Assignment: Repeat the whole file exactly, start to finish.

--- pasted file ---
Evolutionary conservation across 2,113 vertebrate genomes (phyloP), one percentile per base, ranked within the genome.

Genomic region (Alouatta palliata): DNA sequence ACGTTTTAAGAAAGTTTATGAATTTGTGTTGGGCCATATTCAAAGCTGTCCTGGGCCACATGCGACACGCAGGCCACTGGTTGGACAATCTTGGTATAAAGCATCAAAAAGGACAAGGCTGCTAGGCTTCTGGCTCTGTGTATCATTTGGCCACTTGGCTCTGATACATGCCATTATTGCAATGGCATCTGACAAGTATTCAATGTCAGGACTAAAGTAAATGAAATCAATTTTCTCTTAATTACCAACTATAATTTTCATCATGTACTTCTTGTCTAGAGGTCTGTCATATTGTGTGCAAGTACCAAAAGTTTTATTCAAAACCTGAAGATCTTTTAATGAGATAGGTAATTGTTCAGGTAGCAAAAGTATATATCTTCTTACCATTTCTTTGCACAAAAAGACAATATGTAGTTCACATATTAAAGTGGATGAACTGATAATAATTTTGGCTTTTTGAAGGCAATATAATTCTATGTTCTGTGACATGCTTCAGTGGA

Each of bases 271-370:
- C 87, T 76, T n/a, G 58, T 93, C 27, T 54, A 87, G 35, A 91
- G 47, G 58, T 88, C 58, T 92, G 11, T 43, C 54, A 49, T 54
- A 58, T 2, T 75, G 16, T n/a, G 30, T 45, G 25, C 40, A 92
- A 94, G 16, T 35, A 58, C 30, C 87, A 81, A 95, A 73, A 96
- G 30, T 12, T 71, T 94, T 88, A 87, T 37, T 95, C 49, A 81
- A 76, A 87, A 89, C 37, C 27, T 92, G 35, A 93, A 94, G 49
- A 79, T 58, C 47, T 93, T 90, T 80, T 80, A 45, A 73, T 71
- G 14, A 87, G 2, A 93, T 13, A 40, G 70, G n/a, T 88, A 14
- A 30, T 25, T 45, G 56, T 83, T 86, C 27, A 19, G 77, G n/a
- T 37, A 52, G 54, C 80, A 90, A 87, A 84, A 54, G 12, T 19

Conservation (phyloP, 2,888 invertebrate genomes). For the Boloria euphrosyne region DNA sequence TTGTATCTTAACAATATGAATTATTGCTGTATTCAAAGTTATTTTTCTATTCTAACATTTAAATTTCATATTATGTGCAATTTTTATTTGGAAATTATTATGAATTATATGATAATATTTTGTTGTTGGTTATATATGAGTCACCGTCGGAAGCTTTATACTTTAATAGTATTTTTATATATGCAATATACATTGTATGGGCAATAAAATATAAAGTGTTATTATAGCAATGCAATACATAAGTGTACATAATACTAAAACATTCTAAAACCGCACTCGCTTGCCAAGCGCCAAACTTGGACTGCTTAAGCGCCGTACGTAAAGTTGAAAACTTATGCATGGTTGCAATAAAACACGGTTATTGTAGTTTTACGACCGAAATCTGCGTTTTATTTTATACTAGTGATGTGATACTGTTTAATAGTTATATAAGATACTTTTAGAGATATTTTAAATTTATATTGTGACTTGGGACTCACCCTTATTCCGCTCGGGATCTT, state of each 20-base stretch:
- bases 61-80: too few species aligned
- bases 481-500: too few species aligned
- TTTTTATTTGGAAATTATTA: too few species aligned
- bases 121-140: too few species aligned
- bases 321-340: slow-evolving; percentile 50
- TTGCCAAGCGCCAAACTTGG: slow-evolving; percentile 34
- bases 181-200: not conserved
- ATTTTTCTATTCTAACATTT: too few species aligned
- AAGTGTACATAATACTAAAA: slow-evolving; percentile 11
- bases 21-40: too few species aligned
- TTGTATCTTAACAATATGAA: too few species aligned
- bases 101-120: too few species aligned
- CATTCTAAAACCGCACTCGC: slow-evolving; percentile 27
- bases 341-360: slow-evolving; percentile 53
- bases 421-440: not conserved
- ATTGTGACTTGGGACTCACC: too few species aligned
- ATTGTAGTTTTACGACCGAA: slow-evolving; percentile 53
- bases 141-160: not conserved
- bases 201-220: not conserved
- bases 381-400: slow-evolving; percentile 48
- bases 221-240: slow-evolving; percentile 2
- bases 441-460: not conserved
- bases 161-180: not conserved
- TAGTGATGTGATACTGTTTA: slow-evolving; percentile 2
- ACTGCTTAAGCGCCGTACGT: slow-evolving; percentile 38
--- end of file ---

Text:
Evolutionary conservation across 2,113 vertebrate genomes (phyloP), one percentile per base, ranked within the genome.

Genomic region (Alouatta palliata): DNA sequence ACGTTTTAAGAAAGTTTATGAATTTGTGTTGGGCCATATTCAAAGCTGTCCTGGGCCACATGCGACACGCAGGCCACTGGTTGGACAATCTTGGTATAAAGCATCAAAAAGGACAAGGCTGCTAGGCTTCTGGCTCTGTGTATCATTTGGCCACTTGGCTCTGATACATGCCATTATTGCAATGGCATCTGACAAGTATTCAATGTCAGGACTAAAGTAAATGAAATCAATTTTCTCTTAATTACCAACTATAATTTTCATCATGTACTTCTTGTCTAGAGGTCTGTCATATTGTGTGCAAGTACCAAAAGTTTTATTCAAAACCTGAAGATCTTTTAATGAGATAGGTAATTGTTCAGGTAGCAAAAGTATATATCTTCTTACCATTTCTTTGCACAAAAAGACAATATGTAGTTCACATATTAAAGTGGATGAACTGATAATAATTTTGGCTTTTTGAAGGCAATATAATTCTATGTTCTGTGACATGCTTCAGTGGA

Each of bases 271-370:
- C 87, T 76, T n/a, G 58, T 93, C 27, T 54, A 87, G 35, A 91
- G 47, G 58, T 88, C 58, T 92, G 11, T 43, C 54, A 49, T 54
- A 58, T 2, T 75, G 16, T n/a, G 30, T 45, G 25, C 40, A 92
- A 94, G 16, T 35, A 58, C 30, C 87, A 81, A 95, A 73, A 96
- G 30, T 12, T 71, T 94, T 88, A 87, T 37, T 95, C 49, A 81
- A 76, A 87, A 89, C 37, C 27, T 92, G 35, A 93, A 94, G 49
- A 79, T 58, C 47, T 93, T 90, T 80, T 80, A 45, A 73, T 71
- G 14, A 87, G 2, A 93, T 13, A 40, G 70, G n/a, T 88, A 14
- A 30, T 25, T 45, G 56, T 83, T 86, C 27, A 19, G 77, G n/a
- T 37, A 52, G 54, C 80, A 90, A 87, A 84, A 54, G 12, T 19

Conservation (phyloP, 2,888 invertebrate genomes). For the Boloria euphrosyne region DNA sequence TTGTATCTTAACAATATGAATTATTGCTGTATTCAAAGTTATTTTTCTATTCTAACATTTAAATTTCATATTATGTGCAATTTTTATTTGGAAATTATTATGAATTATATGATAATATTTTGTTGTTGGTTATATATGAGTCACCGTCGGAAGCTTTATACTTTAATAGTATTTTTATATATGCAATATACATTGTATGGGCAATAAAATATAAAGTGTTATTATAGCAATGCAATACATAAGTGTACATAATACTAAAACATTCTAAAACCGCACTCGCTTGCCAAGCGCCAAACTTGGACTGCTTAAGCGCCGTACGTAAAGTTGAAAACTTATGCATGGTTGCAATAAAACACGGTTATTGTAGTTTTACGACCGAAATCTGCGTTTTATTTTATACTAGTGATGTGATACTGTTTAATAGTTATATAAGATACTTTTAGAGATATTTTAAATTTATATTGTGACTTGGGACTCACCCTTATTCCGCTCGGGATCTT, state of each 20-base stretch:
- bases 61-80: too few species aligned
- bases 481-500: too few species aligned
- TTTTTATTTGGAAATTATTA: too few species aligned
- bases 121-140: too few species aligned
- bases 321-340: slow-evolving; percentile 50
- TTGCCAAGCGCCAAACTTGG: slow-evolving; percentile 34
- bases 181-200: not conserved
- ATTTTTCTATTCTAACATTT: too few species aligned
- AAGTGTACATAATACTAAAA: slow-evolving; percentile 11
- bases 21-40: too few species aligned
- TTGTATCTTAACAATATGAA: too few species aligned
- bases 101-120: too few species aligned
- CATTCTAAAACCGCACTCGC: slow-evolving; percentile 27
- bases 341-360: slow-evolving; percentile 53
- bases 421-440: not conserved
- ATTGTGACTTGGGACTCACC: too few species aligned
- ATTGTAGTTTTACGACCGAA: slow-evolving; percentile 53
- bases 141-160: not conserved
- bases 201-220: not conserved
- bases 381-400: slow-evolving; percentile 48
- bases 221-240: slow-evolving; percentile 2
- bases 441-460: not conserved
- bases 161-180: not conserved
- TAGTGATGTGATACTGTTTA: slow-evolving; percentile 2
- ACTGCTTAAGCGCCGTACGT: slow-evolving; percentile 38